Shibuya-Shinjuku Public Drinking Ban Currently in the Works

Shibuya-Shinjuku Public Drinking Ban Currently in the Works

Tokyo's party era is coming to an end.

Calling all party animals planning a trip to Tokyo — heads up! Shibuya and Shinjuku, two of Tokyo’s most vibrant districts, might be implementing stricter rules on public drinking. The Shibuya-Shinjuku public drinking ban comes after the successful bans during Halloween and New Year’s Eve.

Shibuya, known for its electrifying nightlife and iconic scramble crossing, is proposing a bold step: A year-round ban on public drinking in designated areas. 

Also read: Tokyo Public Transport Guide: How to Get Around Without Getting (Too) Lost

Everything you need to know about the Shibuya-Shinjuku public drinking ban

Shibuya-Shinjuku public drinking ban

Image credit: (L-R) chayakorn lotongkum and Sabrina Rossi via Canva Pro

If approved, the ban would apply to areas around Shibuya Station, including the famous Hachiko statue and Scramble Crossing. Popular shopping streets like Center-gai and nightlife hubs like Maruyamacho would also be included. The proposed ban would be in effect from 6pm to 5am nightly.

The proposed ban aims to tackle issues like noise, litter, and unruly behaviour associated with public drinking. Shibuya’s Halloween celebrations have seen a dramatic rise in crowds in recent years, leading to concerns about public safety and enjoyment for all.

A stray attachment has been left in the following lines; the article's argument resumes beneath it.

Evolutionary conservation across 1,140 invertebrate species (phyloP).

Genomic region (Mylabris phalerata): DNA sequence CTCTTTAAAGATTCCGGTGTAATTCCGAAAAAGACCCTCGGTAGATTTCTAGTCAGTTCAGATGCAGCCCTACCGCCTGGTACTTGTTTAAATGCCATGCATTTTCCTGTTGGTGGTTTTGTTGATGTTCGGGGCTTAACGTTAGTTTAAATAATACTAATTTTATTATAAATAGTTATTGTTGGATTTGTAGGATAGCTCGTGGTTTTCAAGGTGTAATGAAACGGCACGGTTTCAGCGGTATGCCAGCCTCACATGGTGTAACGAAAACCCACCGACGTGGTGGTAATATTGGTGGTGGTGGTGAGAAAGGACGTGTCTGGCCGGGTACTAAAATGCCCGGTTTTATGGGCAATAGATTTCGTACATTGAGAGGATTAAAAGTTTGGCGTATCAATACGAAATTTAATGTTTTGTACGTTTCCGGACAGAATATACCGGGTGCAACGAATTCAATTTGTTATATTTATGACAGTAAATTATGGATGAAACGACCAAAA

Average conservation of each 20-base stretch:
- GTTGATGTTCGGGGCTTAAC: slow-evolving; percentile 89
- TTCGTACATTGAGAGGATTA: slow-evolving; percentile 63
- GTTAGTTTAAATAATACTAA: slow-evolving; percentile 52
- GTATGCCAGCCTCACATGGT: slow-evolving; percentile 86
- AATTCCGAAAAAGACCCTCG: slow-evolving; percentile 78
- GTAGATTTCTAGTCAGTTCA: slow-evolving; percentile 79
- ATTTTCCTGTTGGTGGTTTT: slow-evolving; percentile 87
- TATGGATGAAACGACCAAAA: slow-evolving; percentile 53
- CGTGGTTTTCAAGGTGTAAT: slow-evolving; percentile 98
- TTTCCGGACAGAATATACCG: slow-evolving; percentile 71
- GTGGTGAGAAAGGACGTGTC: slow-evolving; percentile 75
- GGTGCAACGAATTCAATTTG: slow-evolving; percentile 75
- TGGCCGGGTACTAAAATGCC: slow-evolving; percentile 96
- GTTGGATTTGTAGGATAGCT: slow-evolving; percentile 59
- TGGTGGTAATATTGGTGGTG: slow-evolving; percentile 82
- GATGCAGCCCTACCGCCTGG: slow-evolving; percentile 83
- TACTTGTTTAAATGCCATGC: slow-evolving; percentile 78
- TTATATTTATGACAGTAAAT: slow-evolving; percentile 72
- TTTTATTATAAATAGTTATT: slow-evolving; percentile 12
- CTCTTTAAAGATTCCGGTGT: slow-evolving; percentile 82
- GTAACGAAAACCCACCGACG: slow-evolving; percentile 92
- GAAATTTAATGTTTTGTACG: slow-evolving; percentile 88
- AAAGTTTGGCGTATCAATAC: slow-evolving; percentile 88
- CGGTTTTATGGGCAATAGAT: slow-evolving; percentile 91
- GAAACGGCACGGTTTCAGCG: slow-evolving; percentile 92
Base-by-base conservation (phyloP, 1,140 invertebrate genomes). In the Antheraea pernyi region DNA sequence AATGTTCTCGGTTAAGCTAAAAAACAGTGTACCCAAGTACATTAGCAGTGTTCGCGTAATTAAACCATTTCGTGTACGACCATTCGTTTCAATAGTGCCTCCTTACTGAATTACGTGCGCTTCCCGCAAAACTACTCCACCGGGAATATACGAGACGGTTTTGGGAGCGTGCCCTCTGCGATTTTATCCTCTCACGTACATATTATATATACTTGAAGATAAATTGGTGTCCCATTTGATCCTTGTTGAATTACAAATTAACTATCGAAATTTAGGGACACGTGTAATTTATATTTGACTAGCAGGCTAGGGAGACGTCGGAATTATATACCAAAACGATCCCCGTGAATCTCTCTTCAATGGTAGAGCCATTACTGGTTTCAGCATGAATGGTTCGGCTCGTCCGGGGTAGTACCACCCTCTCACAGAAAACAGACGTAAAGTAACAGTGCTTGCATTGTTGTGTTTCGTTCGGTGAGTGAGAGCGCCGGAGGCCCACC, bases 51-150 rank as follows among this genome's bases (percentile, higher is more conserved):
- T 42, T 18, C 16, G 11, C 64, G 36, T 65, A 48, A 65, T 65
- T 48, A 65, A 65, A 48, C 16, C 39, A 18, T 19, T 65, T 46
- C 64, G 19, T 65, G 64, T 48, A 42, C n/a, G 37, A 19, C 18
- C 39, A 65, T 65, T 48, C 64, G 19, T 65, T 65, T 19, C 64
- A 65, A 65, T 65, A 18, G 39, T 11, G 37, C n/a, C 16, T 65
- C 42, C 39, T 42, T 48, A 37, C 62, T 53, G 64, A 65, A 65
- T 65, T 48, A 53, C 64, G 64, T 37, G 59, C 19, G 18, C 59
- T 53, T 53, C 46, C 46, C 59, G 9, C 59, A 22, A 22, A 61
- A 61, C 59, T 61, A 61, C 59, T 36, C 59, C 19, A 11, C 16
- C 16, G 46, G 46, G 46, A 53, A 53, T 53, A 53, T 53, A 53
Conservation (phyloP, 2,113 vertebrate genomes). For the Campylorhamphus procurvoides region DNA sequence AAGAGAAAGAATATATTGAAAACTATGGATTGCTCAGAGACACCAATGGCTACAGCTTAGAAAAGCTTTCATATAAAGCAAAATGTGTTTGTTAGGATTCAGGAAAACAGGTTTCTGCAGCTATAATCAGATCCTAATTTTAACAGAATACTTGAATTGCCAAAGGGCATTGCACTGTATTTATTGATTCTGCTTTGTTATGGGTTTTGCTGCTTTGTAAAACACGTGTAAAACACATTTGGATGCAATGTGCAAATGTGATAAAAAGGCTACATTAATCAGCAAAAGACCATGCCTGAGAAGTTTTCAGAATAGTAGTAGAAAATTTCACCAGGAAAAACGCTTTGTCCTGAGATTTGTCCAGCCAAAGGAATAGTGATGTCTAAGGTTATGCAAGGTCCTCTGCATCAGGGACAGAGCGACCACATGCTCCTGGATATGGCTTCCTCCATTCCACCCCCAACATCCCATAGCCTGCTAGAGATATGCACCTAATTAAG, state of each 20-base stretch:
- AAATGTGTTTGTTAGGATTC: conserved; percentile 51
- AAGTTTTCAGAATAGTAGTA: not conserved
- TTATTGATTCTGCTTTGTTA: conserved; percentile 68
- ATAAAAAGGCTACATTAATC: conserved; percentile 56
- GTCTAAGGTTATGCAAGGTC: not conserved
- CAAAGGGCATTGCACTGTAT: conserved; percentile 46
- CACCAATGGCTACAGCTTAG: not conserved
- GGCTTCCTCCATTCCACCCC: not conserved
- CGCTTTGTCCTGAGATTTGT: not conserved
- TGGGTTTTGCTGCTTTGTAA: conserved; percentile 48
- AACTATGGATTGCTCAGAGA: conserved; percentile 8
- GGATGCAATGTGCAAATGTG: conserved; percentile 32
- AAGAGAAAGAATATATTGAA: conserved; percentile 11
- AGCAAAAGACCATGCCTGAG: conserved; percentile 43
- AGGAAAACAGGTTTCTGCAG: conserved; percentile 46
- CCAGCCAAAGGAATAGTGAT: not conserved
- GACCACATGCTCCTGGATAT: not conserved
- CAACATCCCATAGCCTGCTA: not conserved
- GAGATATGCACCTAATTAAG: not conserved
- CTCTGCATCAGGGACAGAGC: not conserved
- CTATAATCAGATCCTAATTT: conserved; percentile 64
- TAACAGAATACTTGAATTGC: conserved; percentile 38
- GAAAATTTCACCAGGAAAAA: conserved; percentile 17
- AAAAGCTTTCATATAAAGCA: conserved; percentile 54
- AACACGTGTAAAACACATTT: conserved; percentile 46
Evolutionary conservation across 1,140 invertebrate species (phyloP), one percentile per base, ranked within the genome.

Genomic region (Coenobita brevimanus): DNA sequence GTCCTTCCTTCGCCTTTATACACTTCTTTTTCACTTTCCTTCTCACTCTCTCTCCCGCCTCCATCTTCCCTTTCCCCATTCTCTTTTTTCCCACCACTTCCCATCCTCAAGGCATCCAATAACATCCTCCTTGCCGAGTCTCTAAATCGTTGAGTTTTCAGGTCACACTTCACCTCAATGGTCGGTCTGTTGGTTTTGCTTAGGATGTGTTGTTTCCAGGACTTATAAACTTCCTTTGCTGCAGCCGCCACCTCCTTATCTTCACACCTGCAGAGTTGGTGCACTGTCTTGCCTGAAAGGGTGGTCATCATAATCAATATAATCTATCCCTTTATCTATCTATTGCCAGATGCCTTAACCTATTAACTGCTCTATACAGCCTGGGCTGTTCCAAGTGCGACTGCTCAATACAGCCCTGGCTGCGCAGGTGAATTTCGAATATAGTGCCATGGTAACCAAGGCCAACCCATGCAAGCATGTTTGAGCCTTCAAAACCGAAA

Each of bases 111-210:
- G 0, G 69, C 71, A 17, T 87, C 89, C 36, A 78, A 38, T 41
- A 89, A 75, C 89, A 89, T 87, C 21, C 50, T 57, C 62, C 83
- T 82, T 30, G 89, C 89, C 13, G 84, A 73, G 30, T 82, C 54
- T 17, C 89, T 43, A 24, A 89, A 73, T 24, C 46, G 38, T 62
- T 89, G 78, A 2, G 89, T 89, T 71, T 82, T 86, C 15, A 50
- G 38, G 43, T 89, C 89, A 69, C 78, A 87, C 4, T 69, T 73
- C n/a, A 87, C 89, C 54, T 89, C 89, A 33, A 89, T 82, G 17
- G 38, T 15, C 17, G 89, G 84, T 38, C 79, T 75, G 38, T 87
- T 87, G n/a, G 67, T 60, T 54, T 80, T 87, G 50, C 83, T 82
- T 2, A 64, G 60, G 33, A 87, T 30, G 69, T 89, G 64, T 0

Shinjuku, Shibuya’s bustling neighbour, might also be joining the party patrol. They’re considering a public drinking ban specifically for Halloween night. This comes after Shibuya’s stricter Halloween regulations potentially pushed partiers towards Shinjuku. Shinjuku’s proposed ban would target the night of 31 October and the following morning, 1 November.

No fines (for now)

Neither Shibuya nor Shinjuku’s proposals currently include fines for violating the ban. However, authorities might be able to confiscate or discard any alcohol consumed publicly within the restricted areas.

These proposed bans represent a significant shift in how Tokyo manages public drinking, particularly during large celebrations. While the focus is on maintaining public order, it could also be a response to concerns about disruptive behaviour from some foreign tourists during Halloween.

Also read: 2024 Affordable Holiday Destinations: Tokyo Now an Inexpensive Option!

While the Shibuya-Shinjuku public drinking ban is still being considered, it’s important to be aware of potential changes. If you’re planning a trip to Tokyo, especially during Halloween, you might want to adjust your itinerary accordingly. Public drinking might be restricted in some areas, so consider exploring Tokyo’s vibrant bar scene instead!

Featured image credit: f11photo via Canva Pro

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Anne Mercado
Anne Mercado

Anne is your go-to girl if you want to talk about all things beauty, fashion and adventure. Her creative expression would be through writing and curating photos. Exploring different places and immersing herself in diverse cultures is her idea of fun. If you ask her to describe what her perfect day is, her answer would be by the beach with a book on her hand enjoying a nice margarita.